The Managing Director of Capital & More, Akosua Oduma Oppong-Tawiah, says the recent bunco scheme that rocked Ghana’s microfinance industry has dealt a big blow to companies in the industry.
She noted the fiasco, involving the popular DKM Microfinance Company and others including some fun clubs, has caused customers and investors’ interest in the sector to wane.
“Truth be told, it has been a very big blow to our industry…and we are all looking to see how it is resolved,” she told 3News, noting the situation has pushed a lot of responsibility on operators in the industry.
Mrs Oppong-Tawiahsaid the microfinance meltdown, which has caused thousands of Ghanaians including traders to lose their investment totalling over GHC100 million, has become a reference point for investors and customers.
Millions of cash deposits and investment of customers of DKM Microfinance, Jastar Motors, God is Love Fun Club, Perfect Edge and others who were operating savings, were shutdown by the Bank of Ghana (BoG) in 2015.
BoG’s action was prompted by the fact that these companies and many more across the country were operating in clear violation of the savings and banking laws and regulations.
Some of the companies were paying interest of up to 50 per cent on customers’ deposits and investments, something that raised eyebrows in the industry.
The meltdown has in the last year impacted negatively on businesses with some of them collapsing, particularly in the Brong Ahafo and the three northern regions where these companies operated.
Following hue and cry by the victims, BoG took steps to get DKM to refund their deposits through a liquidation process. Customers from this month begin receiving their monies.
But commenting on the development, Mrs Oppong-Tawiah, said: “some companies misappropriating people’s funds has waned trust for us so now…So we are deeply hurt. We’re really bruised as an industry.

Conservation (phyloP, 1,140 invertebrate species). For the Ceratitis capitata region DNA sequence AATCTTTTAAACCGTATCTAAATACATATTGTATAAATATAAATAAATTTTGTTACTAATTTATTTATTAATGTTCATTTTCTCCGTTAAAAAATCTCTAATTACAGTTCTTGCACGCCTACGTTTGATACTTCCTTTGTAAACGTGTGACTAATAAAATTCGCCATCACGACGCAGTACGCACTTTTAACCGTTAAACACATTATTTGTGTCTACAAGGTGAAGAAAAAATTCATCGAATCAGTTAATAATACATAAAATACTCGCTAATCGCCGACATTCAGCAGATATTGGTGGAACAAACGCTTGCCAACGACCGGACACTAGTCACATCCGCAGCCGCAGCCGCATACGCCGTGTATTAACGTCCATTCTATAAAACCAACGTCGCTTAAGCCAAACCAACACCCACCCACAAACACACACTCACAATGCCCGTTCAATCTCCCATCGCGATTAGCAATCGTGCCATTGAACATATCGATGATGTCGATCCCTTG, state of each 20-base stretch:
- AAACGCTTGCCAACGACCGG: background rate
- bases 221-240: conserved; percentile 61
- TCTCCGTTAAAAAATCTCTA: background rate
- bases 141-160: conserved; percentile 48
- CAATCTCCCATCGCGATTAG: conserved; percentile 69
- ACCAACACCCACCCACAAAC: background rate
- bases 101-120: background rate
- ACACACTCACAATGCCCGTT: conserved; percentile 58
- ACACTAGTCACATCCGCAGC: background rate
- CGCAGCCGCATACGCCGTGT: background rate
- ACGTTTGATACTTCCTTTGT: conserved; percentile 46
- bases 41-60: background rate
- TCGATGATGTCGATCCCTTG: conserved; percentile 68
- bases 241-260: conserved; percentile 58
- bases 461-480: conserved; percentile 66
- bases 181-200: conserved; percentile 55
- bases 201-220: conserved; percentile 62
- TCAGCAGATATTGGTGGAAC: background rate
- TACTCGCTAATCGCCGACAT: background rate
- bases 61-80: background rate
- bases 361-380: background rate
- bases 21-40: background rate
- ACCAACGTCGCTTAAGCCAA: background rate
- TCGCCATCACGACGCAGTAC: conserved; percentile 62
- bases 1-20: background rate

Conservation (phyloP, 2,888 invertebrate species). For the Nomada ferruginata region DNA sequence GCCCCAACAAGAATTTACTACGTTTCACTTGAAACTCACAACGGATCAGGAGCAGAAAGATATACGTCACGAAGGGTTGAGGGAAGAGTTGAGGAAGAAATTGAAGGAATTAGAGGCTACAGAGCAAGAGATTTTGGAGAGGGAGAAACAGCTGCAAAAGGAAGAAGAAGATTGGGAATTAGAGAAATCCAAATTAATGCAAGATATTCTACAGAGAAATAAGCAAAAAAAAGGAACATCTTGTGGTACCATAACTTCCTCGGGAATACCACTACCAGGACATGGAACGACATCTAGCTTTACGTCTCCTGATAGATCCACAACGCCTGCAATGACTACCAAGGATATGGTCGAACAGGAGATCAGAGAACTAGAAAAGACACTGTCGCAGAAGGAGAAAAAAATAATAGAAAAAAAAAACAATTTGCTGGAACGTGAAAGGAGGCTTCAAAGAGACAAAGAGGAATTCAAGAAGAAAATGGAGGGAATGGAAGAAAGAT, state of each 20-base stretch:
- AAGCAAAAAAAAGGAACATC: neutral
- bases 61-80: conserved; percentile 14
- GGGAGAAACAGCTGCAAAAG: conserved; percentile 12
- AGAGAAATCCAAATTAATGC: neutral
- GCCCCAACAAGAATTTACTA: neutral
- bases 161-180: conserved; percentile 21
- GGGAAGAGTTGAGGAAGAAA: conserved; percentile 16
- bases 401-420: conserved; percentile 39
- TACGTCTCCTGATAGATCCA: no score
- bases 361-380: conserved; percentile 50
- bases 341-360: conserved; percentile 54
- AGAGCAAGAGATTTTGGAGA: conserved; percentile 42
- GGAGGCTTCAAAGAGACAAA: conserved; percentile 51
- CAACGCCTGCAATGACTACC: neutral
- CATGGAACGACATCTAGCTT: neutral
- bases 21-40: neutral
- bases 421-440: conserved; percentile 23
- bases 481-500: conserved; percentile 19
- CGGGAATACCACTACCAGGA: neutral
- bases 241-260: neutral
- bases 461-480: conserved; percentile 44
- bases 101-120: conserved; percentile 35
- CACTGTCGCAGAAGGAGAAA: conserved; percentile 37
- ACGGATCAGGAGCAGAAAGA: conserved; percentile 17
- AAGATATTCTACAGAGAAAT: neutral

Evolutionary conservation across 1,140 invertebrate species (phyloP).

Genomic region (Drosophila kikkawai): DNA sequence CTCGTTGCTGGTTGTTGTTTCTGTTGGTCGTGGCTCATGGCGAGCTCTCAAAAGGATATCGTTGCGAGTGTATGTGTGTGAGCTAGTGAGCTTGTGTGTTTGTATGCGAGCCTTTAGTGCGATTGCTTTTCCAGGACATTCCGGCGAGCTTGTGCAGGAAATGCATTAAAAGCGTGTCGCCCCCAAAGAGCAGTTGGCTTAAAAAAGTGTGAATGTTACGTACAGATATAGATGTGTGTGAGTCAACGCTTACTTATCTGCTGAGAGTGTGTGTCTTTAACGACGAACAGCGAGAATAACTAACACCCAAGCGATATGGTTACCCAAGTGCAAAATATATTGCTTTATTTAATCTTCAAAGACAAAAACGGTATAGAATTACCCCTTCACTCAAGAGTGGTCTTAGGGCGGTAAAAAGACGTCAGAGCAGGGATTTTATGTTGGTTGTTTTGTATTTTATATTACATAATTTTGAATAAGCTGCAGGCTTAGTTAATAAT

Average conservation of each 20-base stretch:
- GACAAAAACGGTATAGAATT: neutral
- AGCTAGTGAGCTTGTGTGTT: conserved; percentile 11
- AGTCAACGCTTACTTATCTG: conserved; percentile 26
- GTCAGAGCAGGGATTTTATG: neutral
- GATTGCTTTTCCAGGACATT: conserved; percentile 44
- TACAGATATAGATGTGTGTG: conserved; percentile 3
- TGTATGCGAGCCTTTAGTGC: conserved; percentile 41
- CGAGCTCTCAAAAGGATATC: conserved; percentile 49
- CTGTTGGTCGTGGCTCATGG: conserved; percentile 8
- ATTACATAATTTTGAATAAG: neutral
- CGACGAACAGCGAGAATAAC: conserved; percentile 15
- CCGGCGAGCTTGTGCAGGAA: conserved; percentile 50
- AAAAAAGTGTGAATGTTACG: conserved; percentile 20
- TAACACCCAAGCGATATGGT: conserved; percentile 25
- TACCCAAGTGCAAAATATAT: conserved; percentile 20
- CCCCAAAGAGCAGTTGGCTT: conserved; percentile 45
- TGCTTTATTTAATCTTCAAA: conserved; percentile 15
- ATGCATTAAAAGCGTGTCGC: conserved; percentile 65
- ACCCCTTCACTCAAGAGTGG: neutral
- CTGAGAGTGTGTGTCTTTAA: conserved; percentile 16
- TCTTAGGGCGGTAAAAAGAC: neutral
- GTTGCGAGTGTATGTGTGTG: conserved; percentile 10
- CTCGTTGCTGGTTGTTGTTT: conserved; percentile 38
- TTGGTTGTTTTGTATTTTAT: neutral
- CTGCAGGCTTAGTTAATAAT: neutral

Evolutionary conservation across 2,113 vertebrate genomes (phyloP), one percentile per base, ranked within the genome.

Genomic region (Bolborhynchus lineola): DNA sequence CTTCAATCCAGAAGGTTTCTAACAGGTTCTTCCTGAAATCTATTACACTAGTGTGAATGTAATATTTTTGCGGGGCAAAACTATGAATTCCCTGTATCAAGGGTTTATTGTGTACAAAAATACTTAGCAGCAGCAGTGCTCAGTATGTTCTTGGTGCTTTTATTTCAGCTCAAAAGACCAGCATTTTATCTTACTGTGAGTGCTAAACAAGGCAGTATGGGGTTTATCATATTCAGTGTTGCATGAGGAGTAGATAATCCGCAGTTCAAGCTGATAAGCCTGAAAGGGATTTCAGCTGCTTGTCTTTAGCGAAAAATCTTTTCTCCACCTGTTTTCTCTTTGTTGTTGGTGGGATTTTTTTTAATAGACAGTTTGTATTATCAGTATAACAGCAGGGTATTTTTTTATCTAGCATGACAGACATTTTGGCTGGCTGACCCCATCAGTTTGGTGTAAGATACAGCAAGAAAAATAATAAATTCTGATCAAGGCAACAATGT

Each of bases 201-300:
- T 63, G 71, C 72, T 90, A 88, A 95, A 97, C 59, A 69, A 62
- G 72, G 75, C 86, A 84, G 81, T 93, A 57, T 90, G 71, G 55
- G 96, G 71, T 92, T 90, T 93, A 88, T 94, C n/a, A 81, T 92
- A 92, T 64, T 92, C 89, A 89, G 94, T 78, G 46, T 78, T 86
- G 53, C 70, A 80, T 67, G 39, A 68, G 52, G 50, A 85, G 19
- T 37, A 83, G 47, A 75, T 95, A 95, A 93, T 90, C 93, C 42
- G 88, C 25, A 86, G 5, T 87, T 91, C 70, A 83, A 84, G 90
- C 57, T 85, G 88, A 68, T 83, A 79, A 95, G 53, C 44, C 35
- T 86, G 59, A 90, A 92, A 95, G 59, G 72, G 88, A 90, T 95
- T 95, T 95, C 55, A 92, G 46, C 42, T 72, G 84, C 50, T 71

“When you go out looking for investors to partner, it’s like there is a reference point that you have to now debunk and address so much so that some are just not ready to deal [with you] until the existing problems come to a logical conclusion,” she observed.
These customers and investors, she explained, always want to satisfy themselves that their investment will not go down the drain as happened to others in the microfinance crisis.
“We can’t blame them. We all learn from our mistakes so we have to be more patient now and try to win [their] trust. It hasn’t been easy but we have to engage more,” Mrs OppongTawiah told 3News
Microfinance still relevant
Notwithstanding, she has made a strong case for the legitimate microfinance companies like the Capital & More who are helping to make life better for Ghanaians, especially the unbanked in the informal sector of the economy.
“We’re still here; we’re still being regulated so you cannot just rubbish the whole industry,” she stated, adding “there is a market that we need to serve, there is a mandate that we have to fulfil so we have to stay alive to see it come through”.
She observed there is a huge population of traders in the informal sector who are not being served by the various universal banks, hence the importance of micro finance companies in Ghana.
“We need to relook at it and focus on our core business and our core mandate and just do just that and I’m sure that we will do well,” she said, noting that she has taken it upon herself to crusade to restore the glory of the microfinance industry.
By Stephen Kwabena Effah|3news.com|Ghana